Since first encountering the persona of Russell Brand, not a long time ago admittedly, I have considered him a clown. It's as if someone had taken Brit comedian Ross Noble, forced him into a perm and Boy George make-up, and then gave him a wanker transplant.
Maybe it's the born-again addict schtick he waves about the place, giving high functioning dope fiends a bad rap with his disease-ification of joie de vivre. Perhaps it's the humourless earnestness, without the rudimentary acting talent of Brangelina to balance it out a little.
But this most recent bit of theatre goes beyond absurd. Such rants should be taken as seriously as a first year BA student pontificating over Jager shots in the uni pub, with which the appearance bears a striking resemblance.
A little knowledge can be a dangerous thing, and Brand knows even less. Strangely, this is a point of pride for him. Ignorance may yet be bliss. In this, he follows Italian politician Grillo, the anti-political politician. Or the Weimar Republic with its splintering political factions. All in all, not a good omen.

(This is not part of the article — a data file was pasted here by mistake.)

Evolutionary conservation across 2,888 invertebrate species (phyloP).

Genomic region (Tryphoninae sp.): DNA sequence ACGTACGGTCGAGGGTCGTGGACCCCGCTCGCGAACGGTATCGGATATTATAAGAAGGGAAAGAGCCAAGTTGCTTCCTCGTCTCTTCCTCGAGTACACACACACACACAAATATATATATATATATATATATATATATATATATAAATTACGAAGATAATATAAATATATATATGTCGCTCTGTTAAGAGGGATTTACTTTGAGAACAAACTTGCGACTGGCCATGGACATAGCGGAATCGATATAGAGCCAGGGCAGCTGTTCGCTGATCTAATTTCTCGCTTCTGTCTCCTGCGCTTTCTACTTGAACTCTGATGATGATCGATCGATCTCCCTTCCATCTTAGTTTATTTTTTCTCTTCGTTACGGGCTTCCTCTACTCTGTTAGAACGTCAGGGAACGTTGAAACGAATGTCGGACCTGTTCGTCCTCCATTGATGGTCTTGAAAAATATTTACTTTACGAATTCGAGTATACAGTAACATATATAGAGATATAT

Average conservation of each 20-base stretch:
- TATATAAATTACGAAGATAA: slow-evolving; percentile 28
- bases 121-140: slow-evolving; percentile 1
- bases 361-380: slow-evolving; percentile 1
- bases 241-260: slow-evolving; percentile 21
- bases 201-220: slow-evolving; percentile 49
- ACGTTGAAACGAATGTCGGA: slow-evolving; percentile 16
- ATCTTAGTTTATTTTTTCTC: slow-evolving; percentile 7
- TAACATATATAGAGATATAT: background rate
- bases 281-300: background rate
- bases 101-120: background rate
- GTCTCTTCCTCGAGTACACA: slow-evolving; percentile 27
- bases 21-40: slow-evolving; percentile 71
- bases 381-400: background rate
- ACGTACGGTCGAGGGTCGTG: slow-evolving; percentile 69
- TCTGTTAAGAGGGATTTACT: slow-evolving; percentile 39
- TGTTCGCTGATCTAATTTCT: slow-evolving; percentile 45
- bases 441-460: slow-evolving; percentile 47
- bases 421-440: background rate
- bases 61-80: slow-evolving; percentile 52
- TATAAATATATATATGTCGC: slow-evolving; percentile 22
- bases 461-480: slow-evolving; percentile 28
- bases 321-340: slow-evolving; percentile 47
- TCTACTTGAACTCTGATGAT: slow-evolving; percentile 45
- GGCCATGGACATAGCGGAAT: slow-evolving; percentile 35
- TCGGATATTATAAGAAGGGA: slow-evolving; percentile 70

Sure, he could do all that boring stuff like reading the details; the sum of our histories, perhaps a bit of his namesake Bertrand Russell. He definitely needs to stay away from Jean-Paul Sartre. You only have to look at South-East Asia's recent past to see where following him leads. Camus at a pinch would help. The
No, it must be Revolution, sez him. We must burn the village to save it. Well, Russ, nine hundred and ninety-nine times out of thousand all you'll end up with is a burnt village. A homogenised wasteland, like the Australian outback or Colin Craig's wardrobe.
Never fuck with entropy. The second law of thermodynamics will always win. It will be how things end, not with a bang but with a whimper (literary reference there, Russ).
Destruction is easy. Creation is hard. I wouldn't want to live on a planet ruled by Russell Brand or anything like his vacuous populism. I'd rather be ruled by lizards than amoebas.